It was too muddy after recent rain to explore byways, but potholes provided lovely images of bare-branched trees. WordPress seems to have removed the option to add more than one photo to a posting, which is a pity, since visitors enjoy visual images

We lunched at the Eight Bells Inn, popular with walkers and locals alike. It dates back to the 18th C and it is strange to think of my ancestors dining or drinking there in the 1700s.It seems to be the hub of life in the environs, with all sorts of activities listed. The tiny village is served by a volunteer bus service twice weekly, so were lucky to be there on a Tuesday, with a return at 3.17 pm

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Your Etihad Business begins with a Priority Pass through boring old Customs, to the usual magical array of Duty-Free Liquor, French Perfumes, jewellery, chocolates enough to put on kilos…You resist temptation, regardless of Oscar Wilde’s famous injunction.

At the Etihad Kingsford Smith Lounge Reception Desk, an obsequious employee in white stores you goods until it’s time to leave. He accompanies you into a lift to the Lounge with acres of glass and a display of starters enough to make your mouth water. You join other Sybarites and Patricians at work or play, tapping away on computer keyboards or mobile screens, dining with wives, lovers or both. Every five minutes a black-clad minion walks by, giving the gleaming tiled floor another buff. It’s mirrored surface is bright enough to do your make-up. It puts even my friend, David’s obsessive-compulsive, housekeeping skills to shame!

A female waitress glides to your table, clad in formal noir, attire the occasion demands. Would Madame like iced water, juice, white or red wine from France… French Champagne Bubbles in your mouth… You try several starters. Your taste buds zing. A gentleman offers succulent dates that melt on your tongue. Then Madame orders from the wide menu and fillet steak slices, with potato and parsnip mash appear.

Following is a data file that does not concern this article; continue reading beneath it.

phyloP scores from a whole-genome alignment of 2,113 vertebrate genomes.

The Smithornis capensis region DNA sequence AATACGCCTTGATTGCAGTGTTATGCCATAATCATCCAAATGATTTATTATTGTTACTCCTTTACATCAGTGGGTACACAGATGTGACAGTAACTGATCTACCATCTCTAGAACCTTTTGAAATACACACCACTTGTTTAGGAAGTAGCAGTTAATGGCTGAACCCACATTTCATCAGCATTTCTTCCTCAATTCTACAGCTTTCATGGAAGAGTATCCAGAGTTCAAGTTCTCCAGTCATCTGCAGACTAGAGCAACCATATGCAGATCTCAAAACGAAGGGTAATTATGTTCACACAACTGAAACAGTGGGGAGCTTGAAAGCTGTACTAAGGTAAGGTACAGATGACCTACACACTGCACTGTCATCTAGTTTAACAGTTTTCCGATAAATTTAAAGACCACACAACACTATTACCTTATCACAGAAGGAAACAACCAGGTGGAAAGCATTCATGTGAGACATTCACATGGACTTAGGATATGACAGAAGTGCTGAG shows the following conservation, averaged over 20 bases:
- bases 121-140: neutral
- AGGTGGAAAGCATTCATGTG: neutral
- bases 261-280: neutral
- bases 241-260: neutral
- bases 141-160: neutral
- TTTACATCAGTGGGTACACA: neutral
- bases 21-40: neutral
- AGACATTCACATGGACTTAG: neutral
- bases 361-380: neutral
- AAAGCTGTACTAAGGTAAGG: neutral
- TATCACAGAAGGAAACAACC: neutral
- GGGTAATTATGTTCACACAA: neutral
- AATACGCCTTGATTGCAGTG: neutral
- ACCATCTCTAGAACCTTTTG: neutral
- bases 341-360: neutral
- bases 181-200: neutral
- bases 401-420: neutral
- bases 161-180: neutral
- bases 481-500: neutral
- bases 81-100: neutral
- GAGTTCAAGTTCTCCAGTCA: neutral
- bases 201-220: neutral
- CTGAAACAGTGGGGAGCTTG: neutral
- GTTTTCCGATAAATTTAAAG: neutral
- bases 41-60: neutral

Along the corridor to the loo, other minions stand to attention, lest you lose your way. With your flight about to depart, you walk through the hoi polloi to a small area reserved for Business Class Passengers like me. It’s easy to see one could become accustomed to this heady lifestyle.

In the aircraft, you are shown to your seat cum bed – almost like a mini cabin, really. The TV has a 17” screen, which was once the norm for homes all over the country – not bad for aircraft travel. Certainly bigger than the ones in Tourist. One can dine at any time of your choosing, so hostesses move to and fro, forever on the go. I think of their tired legs in those high heels.

In the cabin across from mine, I see a man whom, at first glance, appears to be in a pyjama top, legs and torso covered by a blanket. Then I notice the large emerald ring, another with diamonds, and decide it’s a woman. Then glimpse the hand- it’s definitely that of a man. Or not. I never did decide. Glances avoid glances. We take our places as if we are invisible: I guess it’s not done to notice others are there. So in silence and blindness we share – yet avoid sharing – our delusions of grandeur.

What would Madame like for dinner? Have another glass of the Duval-Leroy Brut Reserve French Champagne – what other type is there? Figure I’d rather sleep, rocked off by the ebb and flow of air-currents as the big aircraft floats through the long night

What would Madame like for Breakfast? Yoghurt and cereal with breads and Earl Grey tea is perfect. My plane bumps to earth on the tarmac of Abu Dhabi – definitely not a Magic Carpet arrival, I’m grateful the pilot flies better than he lands. I traverse a winding succession of corridors, buy a French Croissant with American dollars, find my departure gate, sit and wait. Don’t bother to seek out the Etihad lounge.